Currently, Nuala partners with ONE, which aims to make poverty and AIDS history; in the past, organizations such as CancerCare, Adopt-A-Minefield and Unicef have benefited from the brand’s largesse. Burns is most drawn to causes that impact women and children. “Anything to do with children being hungry or not getting the medication they need. The idea of a mother not being able to keep herself alive to give her kids medicine. Those are the things I’m most passionate about,” she says. “I find that sometimes while money is enough, usually it’s time, energy and hands-on work that make the most impact.”

When asked if she’d ever go into politics—her drive to help others and innate intelligence would seem to make her a natural—Burns demurs. “With government, there’s so much bureaucracy,” she says. “I’m a good diplomat and a good listener, but somehow the system gets in the way and people can’t do as much as they should be able to when they’re that involved. I feel like I have more effect doing my philanthropy than in an elected office.” Her tone takes a turn from the serious to the devilish as she adds, “Besides, I may have too many risqué photographs out there.”

Despite being a hands-on mother, Burns also finds the time to be a hands-on businesswoman. Since launching Nuala in partnership with Puma in 2000, she’s currently searching for a new

partner to help her realize her vision of achieving a more meaningful presence in stores and within a larger overall corporate structure.

“Puma had the guts to understand the vision when I first brought it to them,” she says. “We’ve had a great partnership, but you wonder how far certain partnerships are meant to go. Sometimes with big companies it’s hard to get them moving. It’s hard to get everybody to follow you.”

Currently, Burns is looking for a new partner, preferably one with its own distribution structure, where the brand can be fully represented. “We’ve been partners for seven years. If Nuala is going to get bigger or go to the next level, I need to find another partner to do that,” she says. “Women today want to shop in a more intimate way. Not every [retailer] we sell to is like that, and many cherry-pick from the line. We don’t have enough of a representation. It’s hard when you’re a company within a company to have your own way of doing things.”

She’d also like Nuala to follow the model of organizations such as Project Red. Created by Bobby Shriver and Bono, Project Red raises awareness and money for people with AIDS in Africa by partnering with well-known brands like Gap and Apple to create special products whose proceeds are funneled directly back to the cause.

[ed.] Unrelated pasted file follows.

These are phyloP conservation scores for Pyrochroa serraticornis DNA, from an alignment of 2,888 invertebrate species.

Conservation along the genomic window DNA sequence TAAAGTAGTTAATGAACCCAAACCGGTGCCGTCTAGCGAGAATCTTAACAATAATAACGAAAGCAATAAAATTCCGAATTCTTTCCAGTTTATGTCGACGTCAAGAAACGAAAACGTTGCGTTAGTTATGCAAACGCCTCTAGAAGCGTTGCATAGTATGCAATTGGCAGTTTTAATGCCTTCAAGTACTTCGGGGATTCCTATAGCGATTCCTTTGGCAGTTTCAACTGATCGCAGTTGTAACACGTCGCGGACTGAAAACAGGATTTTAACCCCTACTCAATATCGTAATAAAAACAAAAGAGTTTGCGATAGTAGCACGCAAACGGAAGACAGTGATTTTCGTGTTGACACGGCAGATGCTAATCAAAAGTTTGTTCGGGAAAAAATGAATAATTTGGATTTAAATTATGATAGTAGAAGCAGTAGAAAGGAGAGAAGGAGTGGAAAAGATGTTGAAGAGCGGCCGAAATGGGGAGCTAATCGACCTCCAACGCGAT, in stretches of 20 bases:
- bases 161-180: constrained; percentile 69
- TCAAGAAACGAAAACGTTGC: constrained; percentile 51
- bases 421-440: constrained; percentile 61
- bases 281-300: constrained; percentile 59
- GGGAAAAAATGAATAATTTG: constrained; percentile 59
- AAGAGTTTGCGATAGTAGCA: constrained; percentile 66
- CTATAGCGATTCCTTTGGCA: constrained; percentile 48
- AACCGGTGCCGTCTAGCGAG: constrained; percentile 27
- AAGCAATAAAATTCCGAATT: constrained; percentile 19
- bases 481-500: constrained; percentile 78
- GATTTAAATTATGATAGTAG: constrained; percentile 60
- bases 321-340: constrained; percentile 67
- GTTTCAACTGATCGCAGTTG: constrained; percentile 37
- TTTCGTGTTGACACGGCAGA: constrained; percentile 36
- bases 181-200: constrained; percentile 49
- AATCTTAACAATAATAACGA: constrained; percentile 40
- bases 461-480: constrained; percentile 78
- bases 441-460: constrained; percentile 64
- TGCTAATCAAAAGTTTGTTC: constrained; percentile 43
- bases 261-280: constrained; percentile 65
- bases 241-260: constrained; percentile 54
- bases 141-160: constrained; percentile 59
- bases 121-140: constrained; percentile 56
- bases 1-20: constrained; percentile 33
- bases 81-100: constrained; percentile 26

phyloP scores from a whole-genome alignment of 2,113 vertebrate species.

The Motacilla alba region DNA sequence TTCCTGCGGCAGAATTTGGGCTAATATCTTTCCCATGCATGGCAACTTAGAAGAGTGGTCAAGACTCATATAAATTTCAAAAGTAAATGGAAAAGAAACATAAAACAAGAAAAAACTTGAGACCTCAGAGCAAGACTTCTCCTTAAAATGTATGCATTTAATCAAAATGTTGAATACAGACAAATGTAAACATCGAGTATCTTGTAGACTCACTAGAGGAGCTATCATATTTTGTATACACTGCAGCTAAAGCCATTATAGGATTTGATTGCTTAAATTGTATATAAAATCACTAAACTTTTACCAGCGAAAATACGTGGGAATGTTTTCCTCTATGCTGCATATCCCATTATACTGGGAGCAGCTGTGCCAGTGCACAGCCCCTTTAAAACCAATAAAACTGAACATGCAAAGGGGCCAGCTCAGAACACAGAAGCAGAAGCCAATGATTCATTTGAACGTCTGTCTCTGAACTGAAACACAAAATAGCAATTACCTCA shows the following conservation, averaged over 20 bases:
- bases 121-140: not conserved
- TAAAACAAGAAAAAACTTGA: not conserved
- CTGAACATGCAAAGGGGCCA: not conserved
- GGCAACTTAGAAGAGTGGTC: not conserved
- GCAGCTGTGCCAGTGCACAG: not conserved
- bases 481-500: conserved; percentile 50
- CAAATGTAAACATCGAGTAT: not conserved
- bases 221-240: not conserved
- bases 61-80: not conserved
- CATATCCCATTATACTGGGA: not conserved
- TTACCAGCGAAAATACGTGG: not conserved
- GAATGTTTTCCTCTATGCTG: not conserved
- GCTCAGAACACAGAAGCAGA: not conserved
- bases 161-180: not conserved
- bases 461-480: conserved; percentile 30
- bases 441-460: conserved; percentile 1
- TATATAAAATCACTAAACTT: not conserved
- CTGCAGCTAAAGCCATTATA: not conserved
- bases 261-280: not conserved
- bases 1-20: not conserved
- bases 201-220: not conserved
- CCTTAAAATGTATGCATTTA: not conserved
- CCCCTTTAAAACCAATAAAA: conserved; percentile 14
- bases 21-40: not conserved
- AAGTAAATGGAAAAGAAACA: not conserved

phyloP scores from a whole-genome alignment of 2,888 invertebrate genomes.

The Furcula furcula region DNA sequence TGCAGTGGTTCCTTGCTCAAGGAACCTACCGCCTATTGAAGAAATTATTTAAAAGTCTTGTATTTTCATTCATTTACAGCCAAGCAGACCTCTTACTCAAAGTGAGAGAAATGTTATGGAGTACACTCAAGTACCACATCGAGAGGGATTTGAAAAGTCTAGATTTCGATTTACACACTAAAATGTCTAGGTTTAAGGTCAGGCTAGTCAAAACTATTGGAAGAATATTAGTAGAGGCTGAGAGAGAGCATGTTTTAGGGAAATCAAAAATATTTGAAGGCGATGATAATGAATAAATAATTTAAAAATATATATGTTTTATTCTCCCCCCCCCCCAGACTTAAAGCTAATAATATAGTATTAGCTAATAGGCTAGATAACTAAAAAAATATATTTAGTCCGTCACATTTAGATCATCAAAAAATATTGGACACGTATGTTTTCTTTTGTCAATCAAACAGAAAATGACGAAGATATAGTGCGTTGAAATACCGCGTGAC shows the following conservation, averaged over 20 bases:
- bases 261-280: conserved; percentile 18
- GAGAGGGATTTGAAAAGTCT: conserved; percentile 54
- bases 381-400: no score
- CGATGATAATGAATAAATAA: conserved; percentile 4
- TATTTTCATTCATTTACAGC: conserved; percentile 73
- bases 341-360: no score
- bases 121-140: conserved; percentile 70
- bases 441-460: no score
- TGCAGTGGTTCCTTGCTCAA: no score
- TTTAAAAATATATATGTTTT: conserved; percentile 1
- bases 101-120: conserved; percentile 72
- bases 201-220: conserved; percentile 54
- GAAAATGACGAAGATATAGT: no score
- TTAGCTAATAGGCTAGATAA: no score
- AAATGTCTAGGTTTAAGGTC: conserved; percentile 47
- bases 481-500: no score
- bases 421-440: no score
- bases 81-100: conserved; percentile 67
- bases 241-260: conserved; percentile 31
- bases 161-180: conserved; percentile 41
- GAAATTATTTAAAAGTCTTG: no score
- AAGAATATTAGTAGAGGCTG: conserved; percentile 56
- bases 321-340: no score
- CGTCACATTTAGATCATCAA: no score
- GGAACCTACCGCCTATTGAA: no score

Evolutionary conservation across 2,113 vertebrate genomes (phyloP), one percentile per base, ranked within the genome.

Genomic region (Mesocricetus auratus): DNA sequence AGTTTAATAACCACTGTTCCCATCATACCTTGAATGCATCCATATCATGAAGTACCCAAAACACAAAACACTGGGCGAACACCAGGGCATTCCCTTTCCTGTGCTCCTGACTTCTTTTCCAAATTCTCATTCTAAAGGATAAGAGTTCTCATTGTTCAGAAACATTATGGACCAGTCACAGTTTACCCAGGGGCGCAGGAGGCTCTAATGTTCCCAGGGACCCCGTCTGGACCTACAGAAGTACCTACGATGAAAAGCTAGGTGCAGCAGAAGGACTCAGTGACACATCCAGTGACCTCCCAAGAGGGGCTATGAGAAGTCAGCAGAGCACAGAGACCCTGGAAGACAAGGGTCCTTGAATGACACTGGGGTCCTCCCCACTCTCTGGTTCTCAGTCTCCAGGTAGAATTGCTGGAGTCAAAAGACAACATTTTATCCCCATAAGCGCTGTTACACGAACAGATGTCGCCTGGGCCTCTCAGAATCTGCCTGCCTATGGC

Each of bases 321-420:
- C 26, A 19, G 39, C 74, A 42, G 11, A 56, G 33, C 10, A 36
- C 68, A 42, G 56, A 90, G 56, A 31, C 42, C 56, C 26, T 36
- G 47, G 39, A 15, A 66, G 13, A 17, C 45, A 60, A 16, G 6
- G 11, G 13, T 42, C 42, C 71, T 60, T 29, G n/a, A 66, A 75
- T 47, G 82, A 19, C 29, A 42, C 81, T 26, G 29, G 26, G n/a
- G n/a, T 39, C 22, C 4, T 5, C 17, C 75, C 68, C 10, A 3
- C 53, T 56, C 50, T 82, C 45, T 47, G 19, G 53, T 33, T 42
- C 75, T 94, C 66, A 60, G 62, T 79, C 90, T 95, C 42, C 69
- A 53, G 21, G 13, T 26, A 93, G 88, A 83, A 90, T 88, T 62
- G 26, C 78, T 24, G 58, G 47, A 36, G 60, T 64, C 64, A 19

The supermodel-turned-magnate credits her entrepreneurial prowess to yoga—”It puts you in closer touch with yourself and what you want”—and she’s taking the same mindful approach to the next phase of her business. “My focus right now is on my family and on seeing Nuala through as best I can in its current form and being ready and prepared for another opportunity,” she says. “That requires focus and preparedness and seeing what else is out there so you get things in the right moment. I’m a big believer in being prepared and putting it out there in the universe.”

In the meantime, she and her husband are currently penning a pilot for a one-hour fashion-related drama for Dreamworks Television, which

is scheduled for a spring showing on Fox. “The characters are all amalgamations of people I have known in the industry,” says Burns, “but we’re setting it as young people just starting out, so hopefully there’ll be a big arc if it all goes well.” Steven Spielberg is producing, with Ed Burns slated to direct.

If it all sounds like a lot, it is. But Burns has proven herself to be a master at achieving balance in all aspects of her life. Despite how effortless she makes it look, she’s the first to admit just how hard it really is. “Like anybody, you tend to go off the rails a little bit in trying to find balance, because it’s not a place you fully arrive at,” Burns says. “I had the good fortune to interview His Holiness the Dalai Lama, and I asked him about balance. He said he, too, deals with losing his patience and getting annoyed sometimes.

“It’s good to know that an enlightened being has the same struggles as ourselves,” she says. “It gives you the ability to put things into perspective.”